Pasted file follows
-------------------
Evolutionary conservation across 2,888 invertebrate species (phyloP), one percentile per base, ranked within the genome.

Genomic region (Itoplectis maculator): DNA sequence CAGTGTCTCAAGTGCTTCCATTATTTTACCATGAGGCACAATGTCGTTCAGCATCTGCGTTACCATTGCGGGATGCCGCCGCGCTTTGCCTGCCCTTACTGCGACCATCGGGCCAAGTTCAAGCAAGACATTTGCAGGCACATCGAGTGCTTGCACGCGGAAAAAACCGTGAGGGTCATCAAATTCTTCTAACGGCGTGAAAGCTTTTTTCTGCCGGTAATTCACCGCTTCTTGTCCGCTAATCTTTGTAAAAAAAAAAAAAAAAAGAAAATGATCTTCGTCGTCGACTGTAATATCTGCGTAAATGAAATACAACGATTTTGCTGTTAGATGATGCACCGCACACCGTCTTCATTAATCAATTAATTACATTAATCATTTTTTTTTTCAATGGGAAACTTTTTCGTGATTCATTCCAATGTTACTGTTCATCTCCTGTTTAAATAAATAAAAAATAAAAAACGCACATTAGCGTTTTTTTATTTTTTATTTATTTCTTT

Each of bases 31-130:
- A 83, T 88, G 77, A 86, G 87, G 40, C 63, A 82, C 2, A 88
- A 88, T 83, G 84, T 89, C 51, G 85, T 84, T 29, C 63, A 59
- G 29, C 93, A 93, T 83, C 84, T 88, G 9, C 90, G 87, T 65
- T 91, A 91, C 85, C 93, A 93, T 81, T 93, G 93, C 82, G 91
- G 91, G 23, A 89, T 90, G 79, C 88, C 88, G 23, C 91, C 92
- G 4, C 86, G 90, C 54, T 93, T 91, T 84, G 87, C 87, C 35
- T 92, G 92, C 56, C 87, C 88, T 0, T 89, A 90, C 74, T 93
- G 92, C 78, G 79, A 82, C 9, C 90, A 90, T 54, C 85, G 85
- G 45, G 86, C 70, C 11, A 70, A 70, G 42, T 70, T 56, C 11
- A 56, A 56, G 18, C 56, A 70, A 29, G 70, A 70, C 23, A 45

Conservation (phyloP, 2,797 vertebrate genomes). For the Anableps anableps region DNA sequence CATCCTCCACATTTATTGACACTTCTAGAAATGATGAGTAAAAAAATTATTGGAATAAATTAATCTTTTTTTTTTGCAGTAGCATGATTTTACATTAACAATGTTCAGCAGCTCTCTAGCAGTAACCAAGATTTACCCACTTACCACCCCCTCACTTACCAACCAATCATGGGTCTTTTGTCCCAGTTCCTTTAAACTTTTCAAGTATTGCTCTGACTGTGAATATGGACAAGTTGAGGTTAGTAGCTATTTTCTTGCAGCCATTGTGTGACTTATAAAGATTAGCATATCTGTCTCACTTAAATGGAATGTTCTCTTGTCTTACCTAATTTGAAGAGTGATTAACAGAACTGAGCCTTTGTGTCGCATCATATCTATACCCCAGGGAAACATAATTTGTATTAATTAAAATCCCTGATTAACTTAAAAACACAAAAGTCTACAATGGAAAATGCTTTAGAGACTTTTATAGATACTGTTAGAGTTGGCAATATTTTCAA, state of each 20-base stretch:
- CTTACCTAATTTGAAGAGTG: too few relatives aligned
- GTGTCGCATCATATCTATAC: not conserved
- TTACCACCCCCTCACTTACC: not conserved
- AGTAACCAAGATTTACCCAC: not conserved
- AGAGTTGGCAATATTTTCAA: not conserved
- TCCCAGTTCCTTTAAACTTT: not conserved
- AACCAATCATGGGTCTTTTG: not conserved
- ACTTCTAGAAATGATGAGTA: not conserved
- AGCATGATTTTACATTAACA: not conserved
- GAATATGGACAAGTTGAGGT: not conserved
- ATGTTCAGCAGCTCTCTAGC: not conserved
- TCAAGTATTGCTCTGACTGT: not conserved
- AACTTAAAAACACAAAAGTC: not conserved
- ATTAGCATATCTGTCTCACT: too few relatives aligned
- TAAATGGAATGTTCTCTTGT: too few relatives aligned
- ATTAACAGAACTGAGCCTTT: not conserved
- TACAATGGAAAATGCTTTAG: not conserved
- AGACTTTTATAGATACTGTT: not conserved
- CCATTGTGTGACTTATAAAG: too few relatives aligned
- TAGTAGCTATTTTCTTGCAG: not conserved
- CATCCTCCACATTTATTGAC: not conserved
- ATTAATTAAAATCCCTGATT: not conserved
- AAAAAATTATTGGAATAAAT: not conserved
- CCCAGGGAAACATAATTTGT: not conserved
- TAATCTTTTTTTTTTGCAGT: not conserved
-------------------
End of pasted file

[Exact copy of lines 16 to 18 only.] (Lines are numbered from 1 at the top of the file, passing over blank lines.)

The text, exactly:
- GTGTCGCATCATATCTATAC: not conserved
- TTACCACCCCCTCACTTACC: not conserved
- AGTAACCAAGATTTACCCAC: not conserved